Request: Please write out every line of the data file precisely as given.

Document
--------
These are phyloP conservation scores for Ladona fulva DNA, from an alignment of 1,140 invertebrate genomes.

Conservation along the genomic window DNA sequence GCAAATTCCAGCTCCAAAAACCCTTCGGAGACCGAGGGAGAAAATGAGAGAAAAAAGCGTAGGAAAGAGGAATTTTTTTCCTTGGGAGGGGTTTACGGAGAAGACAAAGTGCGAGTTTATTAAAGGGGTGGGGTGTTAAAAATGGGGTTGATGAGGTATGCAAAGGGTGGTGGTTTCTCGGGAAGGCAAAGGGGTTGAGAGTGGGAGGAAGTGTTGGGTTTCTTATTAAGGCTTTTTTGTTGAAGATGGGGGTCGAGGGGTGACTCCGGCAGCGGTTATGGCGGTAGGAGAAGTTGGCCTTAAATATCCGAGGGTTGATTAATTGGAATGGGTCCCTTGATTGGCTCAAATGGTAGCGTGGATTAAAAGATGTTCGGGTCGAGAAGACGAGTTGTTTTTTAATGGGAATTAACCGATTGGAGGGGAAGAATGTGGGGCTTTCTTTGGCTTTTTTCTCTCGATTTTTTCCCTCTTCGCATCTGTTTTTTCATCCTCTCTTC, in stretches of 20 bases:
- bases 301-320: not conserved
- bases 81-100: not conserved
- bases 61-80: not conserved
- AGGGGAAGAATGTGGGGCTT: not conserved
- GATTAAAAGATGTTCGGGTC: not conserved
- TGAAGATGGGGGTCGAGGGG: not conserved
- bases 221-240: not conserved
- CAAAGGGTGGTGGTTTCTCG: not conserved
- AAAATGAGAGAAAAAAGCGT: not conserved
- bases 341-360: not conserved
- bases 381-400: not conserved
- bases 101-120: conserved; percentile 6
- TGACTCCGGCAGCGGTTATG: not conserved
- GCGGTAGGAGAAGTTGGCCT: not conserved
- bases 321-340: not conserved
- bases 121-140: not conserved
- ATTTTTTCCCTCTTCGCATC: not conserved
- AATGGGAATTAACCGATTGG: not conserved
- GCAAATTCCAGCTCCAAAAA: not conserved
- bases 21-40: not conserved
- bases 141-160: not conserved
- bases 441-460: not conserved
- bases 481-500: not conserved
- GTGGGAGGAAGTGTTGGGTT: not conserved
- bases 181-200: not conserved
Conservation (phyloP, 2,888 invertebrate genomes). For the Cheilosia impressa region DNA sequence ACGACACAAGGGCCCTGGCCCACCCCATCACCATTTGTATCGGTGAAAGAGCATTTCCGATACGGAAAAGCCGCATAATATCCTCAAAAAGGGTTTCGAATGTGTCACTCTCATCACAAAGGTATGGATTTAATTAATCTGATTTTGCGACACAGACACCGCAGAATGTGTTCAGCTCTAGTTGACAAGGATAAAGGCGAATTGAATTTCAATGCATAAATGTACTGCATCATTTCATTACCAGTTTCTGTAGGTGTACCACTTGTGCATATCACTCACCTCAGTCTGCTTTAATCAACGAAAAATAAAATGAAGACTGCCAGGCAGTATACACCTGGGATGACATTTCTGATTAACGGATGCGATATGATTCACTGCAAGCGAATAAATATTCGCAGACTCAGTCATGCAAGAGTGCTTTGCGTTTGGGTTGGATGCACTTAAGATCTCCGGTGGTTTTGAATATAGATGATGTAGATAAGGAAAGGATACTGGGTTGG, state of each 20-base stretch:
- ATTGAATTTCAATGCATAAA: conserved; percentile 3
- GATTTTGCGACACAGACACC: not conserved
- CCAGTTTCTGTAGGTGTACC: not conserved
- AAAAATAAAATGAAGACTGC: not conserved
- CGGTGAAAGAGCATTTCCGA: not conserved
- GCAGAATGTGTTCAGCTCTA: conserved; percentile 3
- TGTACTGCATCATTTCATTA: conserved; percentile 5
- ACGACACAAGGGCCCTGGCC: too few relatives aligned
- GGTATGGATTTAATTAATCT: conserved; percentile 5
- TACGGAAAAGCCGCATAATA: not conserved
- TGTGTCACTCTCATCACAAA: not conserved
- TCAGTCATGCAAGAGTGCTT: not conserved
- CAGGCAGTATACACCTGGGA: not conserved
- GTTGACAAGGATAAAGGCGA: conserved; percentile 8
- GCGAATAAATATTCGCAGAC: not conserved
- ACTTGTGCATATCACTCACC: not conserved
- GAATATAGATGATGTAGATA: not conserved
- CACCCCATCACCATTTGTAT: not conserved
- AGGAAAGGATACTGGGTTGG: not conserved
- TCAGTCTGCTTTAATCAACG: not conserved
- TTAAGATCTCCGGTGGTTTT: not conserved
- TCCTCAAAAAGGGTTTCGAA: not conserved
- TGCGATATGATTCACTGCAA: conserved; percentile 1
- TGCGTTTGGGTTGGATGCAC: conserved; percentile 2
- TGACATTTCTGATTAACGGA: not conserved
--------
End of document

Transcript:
These are phyloP conservation scores for Ladona fulva DNA, from an alignment of 1,140 invertebrate genomes.

Conservation along the genomic window DNA sequence GCAAATTCCAGCTCCAAAAACCCTTCGGAGACCGAGGGAGAAAATGAGAGAAAAAAGCGTAGGAAAGAGGAATTTTTTTCCTTGGGAGGGGTTTACGGAGAAGACAAAGTGCGAGTTTATTAAAGGGGTGGGGTGTTAAAAATGGGGTTGATGAGGTATGCAAAGGGTGGTGGTTTCTCGGGAAGGCAAAGGGGTTGAGAGTGGGAGGAAGTGTTGGGTTTCTTATTAAGGCTTTTTTGTTGAAGATGGGGGTCGAGGGGTGACTCCGGCAGCGGTTATGGCGGTAGGAGAAGTTGGCCTTAAATATCCGAGGGTTGATTAATTGGAATGGGTCCCTTGATTGGCTCAAATGGTAGCGTGGATTAAAAGATGTTCGGGTCGAGAAGACGAGTTGTTTTTTAATGGGAATTAACCGATTGGAGGGGAAGAATGTGGGGCTTTCTTTGGCTTTTTTCTCTCGATTTTTTCCCTCTTCGCATCTGTTTTTTCATCCTCTCTTC, in stretches of 20 bases:
- bases 301-320: not conserved
- bases 81-100: not conserved
- bases 61-80: not conserved
- AGGGGAAGAATGTGGGGCTT: not conserved
- GATTAAAAGATGTTCGGGTC: not conserved
- TGAAGATGGGGGTCGAGGGG: not conserved
- bases 221-240: not conserved
- CAAAGGGTGGTGGTTTCTCG: not conserved
- AAAATGAGAGAAAAAAGCGT: not conserved
- bases 341-360: not conserved
- bases 381-400: not conserved
- bases 101-120: conserved; percentile 6
- TGACTCCGGCAGCGGTTATG: not conserved
- GCGGTAGGAGAAGTTGGCCT: not conserved
- bases 321-340: not conserved
- bases 121-140: not conserved
- ATTTTTTCCCTCTTCGCATC: not conserved
- AATGGGAATTAACCGATTGG: not conserved
- GCAAATTCCAGCTCCAAAAA: not conserved
- bases 21-40: not conserved
- bases 141-160: not conserved
- bases 441-460: not conserved
- bases 481-500: not conserved
- GTGGGAGGAAGTGTTGGGTT: not conserved
- bases 181-200: not conserved
Conservation (phyloP, 2,888 invertebrate genomes). For the Cheilosia impressa region DNA sequence ACGACACAAGGGCCCTGGCCCACCCCATCACCATTTGTATCGGTGAAAGAGCATTTCCGATACGGAAAAGCCGCATAATATCCTCAAAAAGGGTTTCGAATGTGTCACTCTCATCACAAAGGTATGGATTTAATTAATCTGATTTTGCGACACAGACACCGCAGAATGTGTTCAGCTCTAGTTGACAAGGATAAAGGCGAATTGAATTTCAATGCATAAATGTACTGCATCATTTCATTACCAGTTTCTGTAGGTGTACCACTTGTGCATATCACTCACCTCAGTCTGCTTTAATCAACGAAAAATAAAATGAAGACTGCCAGGCAGTATACACCTGGGATGACATTTCTGATTAACGGATGCGATATGATTCACTGCAAGCGAATAAATATTCGCAGACTCAGTCATGCAAGAGTGCTTTGCGTTTGGGTTGGATGCACTTAAGATCTCCGGTGGTTTTGAATATAGATGATGTAGATAAGGAAAGGATACTGGGTTGG, state of each 20-base stretch:
- ATTGAATTTCAATGCATAAA: conserved; percentile 3
- GATTTTGCGACACAGACACC: not conserved
- CCAGTTTCTGTAGGTGTACC: not conserved
- AAAAATAAAATGAAGACTGC: not conserved
- CGGTGAAAGAGCATTTCCGA: not conserved
- GCAGAATGTGTTCAGCTCTA: conserved; percentile 3
- TGTACTGCATCATTTCATTA: conserved; percentile 5
- ACGACACAAGGGCCCTGGCC: too few relatives aligned
- GGTATGGATTTAATTAATCT: conserved; percentile 5
- TACGGAAAAGCCGCATAATA: not conserved
- TGTGTCACTCTCATCACAAA: not conserved
- TCAGTCATGCAAGAGTGCTT: not conserved
- CAGGCAGTATACACCTGGGA: not conserved
- GTTGACAAGGATAAAGGCGA: conserved; percentile 8
- GCGAATAAATATTCGCAGAC: not conserved
- ACTTGTGCATATCACTCACC: not conserved
- GAATATAGATGATGTAGATA: not conserved
- CACCCCATCACCATTTGTAT: not conserved
- AGGAAAGGATACTGGGTTGG: not conserved
- TCAGTCTGCTTTAATCAACG: not conserved
- TTAAGATCTCCGGTGGTTTT: not conserved
- TCCTCAAAAAGGGTTTCGAA: not conserved
- TGCGATATGATTCACTGCAA: conserved; percentile 1
- TGCGTTTGGGTTGGATGCAC: conserved; percentile 2
- TGACATTTCTGATTAACGGA: not conserved